The Pour Floor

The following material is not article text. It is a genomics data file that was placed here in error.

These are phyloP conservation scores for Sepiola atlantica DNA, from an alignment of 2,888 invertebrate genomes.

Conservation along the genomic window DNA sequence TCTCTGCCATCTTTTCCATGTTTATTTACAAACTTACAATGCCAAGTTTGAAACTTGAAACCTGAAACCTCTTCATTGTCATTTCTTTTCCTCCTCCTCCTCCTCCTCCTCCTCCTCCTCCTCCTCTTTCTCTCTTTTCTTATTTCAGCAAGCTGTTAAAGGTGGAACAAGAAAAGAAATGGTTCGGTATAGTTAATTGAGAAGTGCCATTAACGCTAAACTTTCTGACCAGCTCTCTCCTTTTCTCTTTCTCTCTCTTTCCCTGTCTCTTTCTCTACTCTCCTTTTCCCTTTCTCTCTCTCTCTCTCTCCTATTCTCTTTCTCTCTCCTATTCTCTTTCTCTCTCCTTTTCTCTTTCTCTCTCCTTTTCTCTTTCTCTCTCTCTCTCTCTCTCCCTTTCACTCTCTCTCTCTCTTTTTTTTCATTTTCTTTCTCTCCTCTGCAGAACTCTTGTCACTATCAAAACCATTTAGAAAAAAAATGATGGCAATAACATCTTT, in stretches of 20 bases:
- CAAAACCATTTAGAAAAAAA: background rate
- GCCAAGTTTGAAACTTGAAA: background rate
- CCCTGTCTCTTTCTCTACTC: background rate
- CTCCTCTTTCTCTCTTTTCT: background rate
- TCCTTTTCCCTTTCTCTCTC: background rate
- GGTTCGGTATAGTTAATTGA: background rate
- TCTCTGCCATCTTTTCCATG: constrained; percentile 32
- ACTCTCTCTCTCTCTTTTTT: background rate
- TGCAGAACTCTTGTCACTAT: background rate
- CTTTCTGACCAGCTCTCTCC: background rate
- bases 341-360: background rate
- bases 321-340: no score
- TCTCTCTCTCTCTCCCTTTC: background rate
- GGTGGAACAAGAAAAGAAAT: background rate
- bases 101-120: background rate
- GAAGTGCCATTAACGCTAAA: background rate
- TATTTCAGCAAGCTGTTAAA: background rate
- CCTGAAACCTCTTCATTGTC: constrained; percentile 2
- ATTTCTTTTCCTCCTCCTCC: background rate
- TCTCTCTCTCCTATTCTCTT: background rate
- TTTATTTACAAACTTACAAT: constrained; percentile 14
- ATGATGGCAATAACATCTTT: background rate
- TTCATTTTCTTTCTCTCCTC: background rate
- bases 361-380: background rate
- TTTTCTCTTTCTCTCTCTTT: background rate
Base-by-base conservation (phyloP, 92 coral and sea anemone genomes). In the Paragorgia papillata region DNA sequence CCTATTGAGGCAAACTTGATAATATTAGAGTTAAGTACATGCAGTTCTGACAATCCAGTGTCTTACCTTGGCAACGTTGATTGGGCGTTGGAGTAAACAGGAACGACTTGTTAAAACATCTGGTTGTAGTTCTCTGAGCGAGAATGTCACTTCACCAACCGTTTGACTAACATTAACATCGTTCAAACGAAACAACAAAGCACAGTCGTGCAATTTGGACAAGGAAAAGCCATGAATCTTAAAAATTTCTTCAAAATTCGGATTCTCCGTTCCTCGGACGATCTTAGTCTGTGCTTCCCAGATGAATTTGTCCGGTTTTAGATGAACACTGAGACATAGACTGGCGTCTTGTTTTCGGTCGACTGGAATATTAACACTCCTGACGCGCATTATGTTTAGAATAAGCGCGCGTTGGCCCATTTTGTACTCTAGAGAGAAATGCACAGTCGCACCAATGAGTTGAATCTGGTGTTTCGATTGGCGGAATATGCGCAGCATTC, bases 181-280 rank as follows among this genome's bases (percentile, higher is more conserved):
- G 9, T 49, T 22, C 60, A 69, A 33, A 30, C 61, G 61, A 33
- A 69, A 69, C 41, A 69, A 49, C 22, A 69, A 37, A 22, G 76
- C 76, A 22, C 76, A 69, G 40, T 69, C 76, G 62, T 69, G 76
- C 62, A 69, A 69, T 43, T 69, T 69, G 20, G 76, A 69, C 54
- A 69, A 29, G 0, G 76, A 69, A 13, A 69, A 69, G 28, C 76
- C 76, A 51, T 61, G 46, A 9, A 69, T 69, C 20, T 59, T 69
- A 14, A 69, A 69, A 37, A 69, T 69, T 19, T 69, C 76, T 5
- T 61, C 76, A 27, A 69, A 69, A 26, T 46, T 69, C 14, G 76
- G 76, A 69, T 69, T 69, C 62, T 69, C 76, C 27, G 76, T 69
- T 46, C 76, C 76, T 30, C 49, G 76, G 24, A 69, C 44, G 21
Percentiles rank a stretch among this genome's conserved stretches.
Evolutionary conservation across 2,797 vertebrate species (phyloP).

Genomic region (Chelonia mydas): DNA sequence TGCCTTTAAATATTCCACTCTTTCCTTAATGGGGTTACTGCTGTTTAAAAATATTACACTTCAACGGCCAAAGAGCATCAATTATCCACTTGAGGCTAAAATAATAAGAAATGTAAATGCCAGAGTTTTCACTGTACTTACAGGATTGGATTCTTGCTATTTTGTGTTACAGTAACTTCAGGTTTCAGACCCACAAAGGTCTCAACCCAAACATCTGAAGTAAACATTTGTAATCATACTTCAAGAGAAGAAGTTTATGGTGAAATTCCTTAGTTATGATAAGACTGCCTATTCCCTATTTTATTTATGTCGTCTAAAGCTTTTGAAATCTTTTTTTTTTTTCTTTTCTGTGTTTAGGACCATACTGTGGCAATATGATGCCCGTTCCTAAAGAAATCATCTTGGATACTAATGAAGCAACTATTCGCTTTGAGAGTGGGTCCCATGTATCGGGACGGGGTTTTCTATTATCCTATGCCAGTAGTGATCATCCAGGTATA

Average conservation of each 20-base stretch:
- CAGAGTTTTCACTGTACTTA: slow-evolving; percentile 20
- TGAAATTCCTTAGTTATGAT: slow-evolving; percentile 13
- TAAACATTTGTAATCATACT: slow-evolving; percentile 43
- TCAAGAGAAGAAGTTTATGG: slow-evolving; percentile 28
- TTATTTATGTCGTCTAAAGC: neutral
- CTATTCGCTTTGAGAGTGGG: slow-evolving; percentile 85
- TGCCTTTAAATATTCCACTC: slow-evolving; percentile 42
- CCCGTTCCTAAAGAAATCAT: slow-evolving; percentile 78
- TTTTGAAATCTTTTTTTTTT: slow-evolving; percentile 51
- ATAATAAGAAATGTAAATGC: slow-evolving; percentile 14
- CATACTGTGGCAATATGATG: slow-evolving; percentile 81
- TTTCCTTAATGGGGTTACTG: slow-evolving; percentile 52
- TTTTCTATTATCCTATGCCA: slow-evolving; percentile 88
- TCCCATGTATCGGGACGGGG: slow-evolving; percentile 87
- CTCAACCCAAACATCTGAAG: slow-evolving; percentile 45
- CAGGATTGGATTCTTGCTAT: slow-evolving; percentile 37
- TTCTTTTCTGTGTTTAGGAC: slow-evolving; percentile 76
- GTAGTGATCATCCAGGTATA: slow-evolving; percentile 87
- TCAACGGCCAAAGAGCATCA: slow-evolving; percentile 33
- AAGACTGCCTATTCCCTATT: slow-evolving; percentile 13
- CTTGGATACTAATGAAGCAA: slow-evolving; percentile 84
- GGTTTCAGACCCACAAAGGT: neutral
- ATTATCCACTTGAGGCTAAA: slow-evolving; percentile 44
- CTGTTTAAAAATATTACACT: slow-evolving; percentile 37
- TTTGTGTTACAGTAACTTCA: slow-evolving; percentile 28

Madd Castings heats their metal with electricity by using a 125 kilowatt solid state induction furnace made by Induction Technology, a company based in California.  Using electricity prevents any unwanted gasses to be pulled in to the melted bronze.  The castings are cleaner than the traditional gas- fired furnaces. Also, the time it takes to melt the bronze is much faster.  It takes only 22 minutes to melt 300 pounds of bronze.  The shells go into the kiln to be heated back to 1600 degrees because it takes 30 to 45 minutes while the metal is being melted.  When the bronze and the kiln are at the required temperature, the kiln is opened and the shells are removed and placed in the pit. The pit is a steel box filled with gravel used to retain heat and allow us to prop the shell up.  The transfer crucible allows the staff at Madd Castings to get the molten bronze from the melting coil into the hot ceramic shells. The transfer crucible is heated to 1600 degrees and is then placed into the shank handles which are locked down.  It takes two people to operate the shank handles.  One person holds two handles and is in control of the pouring while the other person holds one handle and operates the crane that pours the bronze out of the melting coil. The melting coil is a square box that contains the heating coils and crucible that pivots to allow the bronze to be poured out.  The molten bronze is poured out of the melting coil and into the transfer crucible and then poured to fill the hot empty shells.  The shells are covered to control the rate that the artwork is allowed to cool.  After 45 minutes the bronze filled shells can be removed and taken outside to cool further.